Investing In Loss
In order to improve you must be willing to invest in losing. If you are wanting to learn a new sport or activity, you have to be willing to be bad and lose for a long time. However even if you are an expert at something, you will need to invest in loss to move to a higher level. For example if you are a professional athlete and you change some aspect of your game, you need to try it out on real opponents in real games. If you were not willing to invest in losing a few games you would be unable to ever try new techniques.
Numbers to leave numbers
Numbers to leave numbers is about how learning a concept and then constantly practicing can ingrain and internalize that knowledge. This is required before we can move on to learning something more complex by using what we already know.
"By studying discrete pieces of information thoroughly and practicing their application repetitively, they eventually shed their technical, nitty-gritty character. This happens because the process of digesting small chunks of knowledge over and over again shifts it from the conscious mind to the unconscious mind where it can connect with other chunks of internalized knowledge and manifest as the sudden burst of insight we experience as free-flowing intuition. This high level of knowledge integration is what we should aim for—it allows us to access what we have committed to learning in a fluid, precise, and improvisational manner."
Making smaller circles
By focusing on a basic set of concepts or practices over a period of time, we can gradually internalize the knowledge. However, the next step in the learning process is slowly peeling away unnecessary weight and driving at the core of the concepts or techniques. You must turn the large into the small. Reviewing and creatively exploring the internals of these basics over and over again leads to a lighter but more potent understanding of them.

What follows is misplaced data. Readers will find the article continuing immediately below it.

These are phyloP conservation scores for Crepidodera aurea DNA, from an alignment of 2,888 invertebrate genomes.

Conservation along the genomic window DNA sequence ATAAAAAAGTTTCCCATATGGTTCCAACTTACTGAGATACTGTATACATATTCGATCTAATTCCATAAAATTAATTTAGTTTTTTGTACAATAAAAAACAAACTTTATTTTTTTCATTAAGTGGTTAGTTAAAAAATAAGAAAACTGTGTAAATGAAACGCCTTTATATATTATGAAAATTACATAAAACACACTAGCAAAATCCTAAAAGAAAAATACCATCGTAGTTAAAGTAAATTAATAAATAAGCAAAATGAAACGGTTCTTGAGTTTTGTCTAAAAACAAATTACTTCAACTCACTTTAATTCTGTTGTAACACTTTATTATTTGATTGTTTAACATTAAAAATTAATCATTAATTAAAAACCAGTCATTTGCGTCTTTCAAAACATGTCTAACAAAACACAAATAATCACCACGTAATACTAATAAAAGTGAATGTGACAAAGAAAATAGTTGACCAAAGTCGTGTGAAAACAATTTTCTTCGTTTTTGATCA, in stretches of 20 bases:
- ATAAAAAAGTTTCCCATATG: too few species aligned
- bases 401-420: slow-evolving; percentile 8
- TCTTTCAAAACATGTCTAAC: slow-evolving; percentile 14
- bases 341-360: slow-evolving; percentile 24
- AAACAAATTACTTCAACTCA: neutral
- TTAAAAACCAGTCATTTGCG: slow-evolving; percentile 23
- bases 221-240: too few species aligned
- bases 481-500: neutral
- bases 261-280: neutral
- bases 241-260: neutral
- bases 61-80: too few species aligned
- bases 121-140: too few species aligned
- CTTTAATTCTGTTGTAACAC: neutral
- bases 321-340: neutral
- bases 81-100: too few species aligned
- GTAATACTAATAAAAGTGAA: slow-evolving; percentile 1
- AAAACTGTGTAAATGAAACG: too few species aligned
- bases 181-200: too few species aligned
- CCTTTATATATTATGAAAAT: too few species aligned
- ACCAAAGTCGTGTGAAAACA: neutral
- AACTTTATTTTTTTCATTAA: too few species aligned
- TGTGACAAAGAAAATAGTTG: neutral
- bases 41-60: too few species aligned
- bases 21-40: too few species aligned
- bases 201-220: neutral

"To walk a thorny road, you don’t need to pave the entire road; just make sandals."
Often we try hard to fight off or ignore distractions or things that bother us. If something is rocking our boat we must first learn to flow with the motion. The second step is to use these distractions as inspiration to funnel and focus our ability. The final step is learning to cultivate these situations so we can achieve the focus of the second step without requiring something to rock our boat in the first place.
A few weeks have passed since I finished the book (and started this review) so I've been able to determine which aspects of the book I continue to think about. What I've found is I've spent little time reflecting on the major parts of the book (which I have gone into detail above). It's not that I see these parts of the book as uninteresting but rather they are not what I need at this point in my life. Instead the vast majority of my thinking has been on the more sublte aspects of the book where Josh conveys the core principles of how he lives his life.
These principles as I found them are:
- Cultivating empty space - If we are always reacting to input, we aren't able to create our own thoughts. Empty space helps calm the waters so you can listen to your subconcious in the silence. This empty space is needed for the development of ideas.